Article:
Since health professionals had already recommended against using talc on infants, a 1986 internal report warned, a “last straw” safety concern could lead consumers to abandon the product altogether. As sales declined, internal J&J documents also show the company began aggressively marketing its talc-based baby powder to African American and Latinx women despite its knowledge of the product’s link to ovarian cancer, distributing free samples in Black churches and advertising on Spanish-language radio.

As early as 1992, the company keyed in on the sales potential with minority women. According to a Reuters News investigation, a J&J memo that year mentions “high usage” rates for Baby Powder of 52 percent among African-Americans and 37.6 percent among Hispanic customers – and notes that women of both groups use the product more than the general population

Our Ask

The health care giant’s decision to halt sales of J&J Talc-based Baby Powder in North America will protect only one small part of the world.

We are calling on J&J to immediately stop sales of its talc-based baby powder globally, and to recall and safely dispose of existing inventory, to protect consumers in every country where it does business from the serious health risks associated with exposure to its potentially asbestos-contaminated talc-based baby powder.

Global Concern with J&J Mounting

On July 8, a letter was sent by Black Women for Wellness (BWW) to J&J, signed by more than 170 organizations from around the world urging the corporate giant to commit to stop selling their talc-based baby powder globally and to voluntarily recall – and safely dispose of – any existing inventory of their product in order to protect consumers everywhere from the potential, serious adverse health effects presented by asbestos-contaminated talc ranging from ovarian cancer to mesothelioma. J&J responded 3 days with an email that was dismissive, and ignored most of the important issues raised by BWW’s letter.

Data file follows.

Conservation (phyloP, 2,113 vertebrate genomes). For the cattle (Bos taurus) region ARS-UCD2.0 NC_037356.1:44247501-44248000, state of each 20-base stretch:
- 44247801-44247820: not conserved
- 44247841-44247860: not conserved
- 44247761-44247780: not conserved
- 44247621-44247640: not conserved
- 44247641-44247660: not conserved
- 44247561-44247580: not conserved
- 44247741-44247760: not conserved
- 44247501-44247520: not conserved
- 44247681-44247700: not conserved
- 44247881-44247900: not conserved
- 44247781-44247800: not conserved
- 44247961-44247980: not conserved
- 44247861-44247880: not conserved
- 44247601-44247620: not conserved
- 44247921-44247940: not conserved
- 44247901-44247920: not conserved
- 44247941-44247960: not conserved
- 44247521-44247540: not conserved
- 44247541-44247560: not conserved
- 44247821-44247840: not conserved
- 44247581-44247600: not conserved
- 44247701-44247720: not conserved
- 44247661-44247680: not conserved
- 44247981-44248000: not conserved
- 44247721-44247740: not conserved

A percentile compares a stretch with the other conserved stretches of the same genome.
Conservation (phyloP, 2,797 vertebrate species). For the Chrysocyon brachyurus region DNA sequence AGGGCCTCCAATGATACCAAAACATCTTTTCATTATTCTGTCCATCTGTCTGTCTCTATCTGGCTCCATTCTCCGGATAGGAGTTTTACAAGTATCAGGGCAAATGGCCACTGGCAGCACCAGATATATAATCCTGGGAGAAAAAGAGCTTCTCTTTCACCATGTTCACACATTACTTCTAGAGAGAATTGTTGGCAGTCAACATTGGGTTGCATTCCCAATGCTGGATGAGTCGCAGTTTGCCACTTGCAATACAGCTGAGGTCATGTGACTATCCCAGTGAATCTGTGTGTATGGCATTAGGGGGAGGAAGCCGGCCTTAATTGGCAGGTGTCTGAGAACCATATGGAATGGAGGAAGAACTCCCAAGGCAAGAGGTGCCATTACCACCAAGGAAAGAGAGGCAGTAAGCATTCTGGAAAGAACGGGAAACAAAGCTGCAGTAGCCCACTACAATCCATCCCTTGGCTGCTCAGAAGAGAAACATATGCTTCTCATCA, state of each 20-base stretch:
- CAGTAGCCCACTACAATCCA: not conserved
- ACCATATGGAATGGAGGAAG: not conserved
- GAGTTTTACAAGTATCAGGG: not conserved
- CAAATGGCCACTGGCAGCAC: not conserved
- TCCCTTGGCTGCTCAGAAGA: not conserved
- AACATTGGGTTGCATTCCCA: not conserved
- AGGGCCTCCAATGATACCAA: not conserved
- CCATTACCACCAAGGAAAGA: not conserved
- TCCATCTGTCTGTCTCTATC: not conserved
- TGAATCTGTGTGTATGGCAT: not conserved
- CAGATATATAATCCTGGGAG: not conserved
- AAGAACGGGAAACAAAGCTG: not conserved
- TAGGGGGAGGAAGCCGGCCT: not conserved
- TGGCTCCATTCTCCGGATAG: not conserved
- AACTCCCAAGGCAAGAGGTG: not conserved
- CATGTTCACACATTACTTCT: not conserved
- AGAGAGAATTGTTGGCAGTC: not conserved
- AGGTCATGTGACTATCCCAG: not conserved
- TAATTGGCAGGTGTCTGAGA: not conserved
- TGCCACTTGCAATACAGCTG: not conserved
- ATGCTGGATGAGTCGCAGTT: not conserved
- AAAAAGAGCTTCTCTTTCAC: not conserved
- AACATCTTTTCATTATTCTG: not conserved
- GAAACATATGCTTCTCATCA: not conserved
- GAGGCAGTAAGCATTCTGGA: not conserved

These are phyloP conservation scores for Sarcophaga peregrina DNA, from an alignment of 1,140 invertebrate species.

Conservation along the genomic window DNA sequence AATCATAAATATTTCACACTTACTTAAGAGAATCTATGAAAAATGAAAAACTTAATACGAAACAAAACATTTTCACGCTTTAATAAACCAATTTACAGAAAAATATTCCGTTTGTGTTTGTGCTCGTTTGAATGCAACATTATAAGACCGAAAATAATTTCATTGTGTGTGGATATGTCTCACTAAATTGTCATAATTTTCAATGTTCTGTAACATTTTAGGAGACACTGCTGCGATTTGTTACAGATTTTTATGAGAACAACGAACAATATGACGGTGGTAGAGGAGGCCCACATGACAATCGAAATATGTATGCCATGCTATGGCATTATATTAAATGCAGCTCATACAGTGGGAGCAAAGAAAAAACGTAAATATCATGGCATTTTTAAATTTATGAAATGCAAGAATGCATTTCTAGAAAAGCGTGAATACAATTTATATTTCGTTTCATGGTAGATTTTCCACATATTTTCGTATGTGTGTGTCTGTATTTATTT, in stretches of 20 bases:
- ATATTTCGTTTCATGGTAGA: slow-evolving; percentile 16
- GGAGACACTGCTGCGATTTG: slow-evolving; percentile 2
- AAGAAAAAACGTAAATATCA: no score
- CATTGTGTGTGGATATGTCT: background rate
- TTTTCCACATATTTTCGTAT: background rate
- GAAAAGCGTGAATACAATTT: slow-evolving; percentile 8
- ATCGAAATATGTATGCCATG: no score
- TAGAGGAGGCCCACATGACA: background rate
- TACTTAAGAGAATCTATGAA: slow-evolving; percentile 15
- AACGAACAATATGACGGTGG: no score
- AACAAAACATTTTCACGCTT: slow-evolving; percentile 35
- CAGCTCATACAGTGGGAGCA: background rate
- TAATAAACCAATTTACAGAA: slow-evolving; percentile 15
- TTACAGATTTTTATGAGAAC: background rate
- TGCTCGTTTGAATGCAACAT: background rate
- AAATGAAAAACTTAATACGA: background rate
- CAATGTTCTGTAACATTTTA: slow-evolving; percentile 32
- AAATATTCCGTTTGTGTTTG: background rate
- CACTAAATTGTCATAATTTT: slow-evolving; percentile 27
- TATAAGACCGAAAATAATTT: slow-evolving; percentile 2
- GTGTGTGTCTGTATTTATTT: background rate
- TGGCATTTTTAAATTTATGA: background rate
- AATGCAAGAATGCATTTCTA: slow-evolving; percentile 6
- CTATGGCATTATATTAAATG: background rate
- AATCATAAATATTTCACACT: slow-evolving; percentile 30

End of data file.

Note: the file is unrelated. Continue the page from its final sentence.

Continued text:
There are now over 200 NGOs representing 50 countries from throughout the world who have signed onto a second letter sent to J&J by BWW on August 26, 2020 reiterating the global community’s  shared concerns with the talc-asbestos-cancer link and the continued global sales of J&J’s talc-based baby powder.

Campaign letters and press releases

Global NGO Coalition 7/7/20 Letter to J&J 

BCPP 7/8/20 Press Release

Global NGO Coalition 7/8/20 Press Release 

Media Coverage

Pressure mounts on Johnson & Johnson to halt global talc sales (Al Jazeera)

Nonprofits urge Johnson & Johnson to halt sales of baby powder globally (Reuters)

Black Lives Should Matter in the Medicine Cabinet Too (Columbia Star Tribune – op ed by Isabelle Chaundry)

J&J’s different strokes on its baby talc continue to raise questions (The Hindu Business Line)

Tell J&J to Stop Selling Toxic Talc-Based Baby Powder

Talc-based baby powder is linked to ovarian cancer. J&J knows, yet it refuses to stop pushing this dangerous product to Black and Brown women around the world. Tell them to STOP NOW.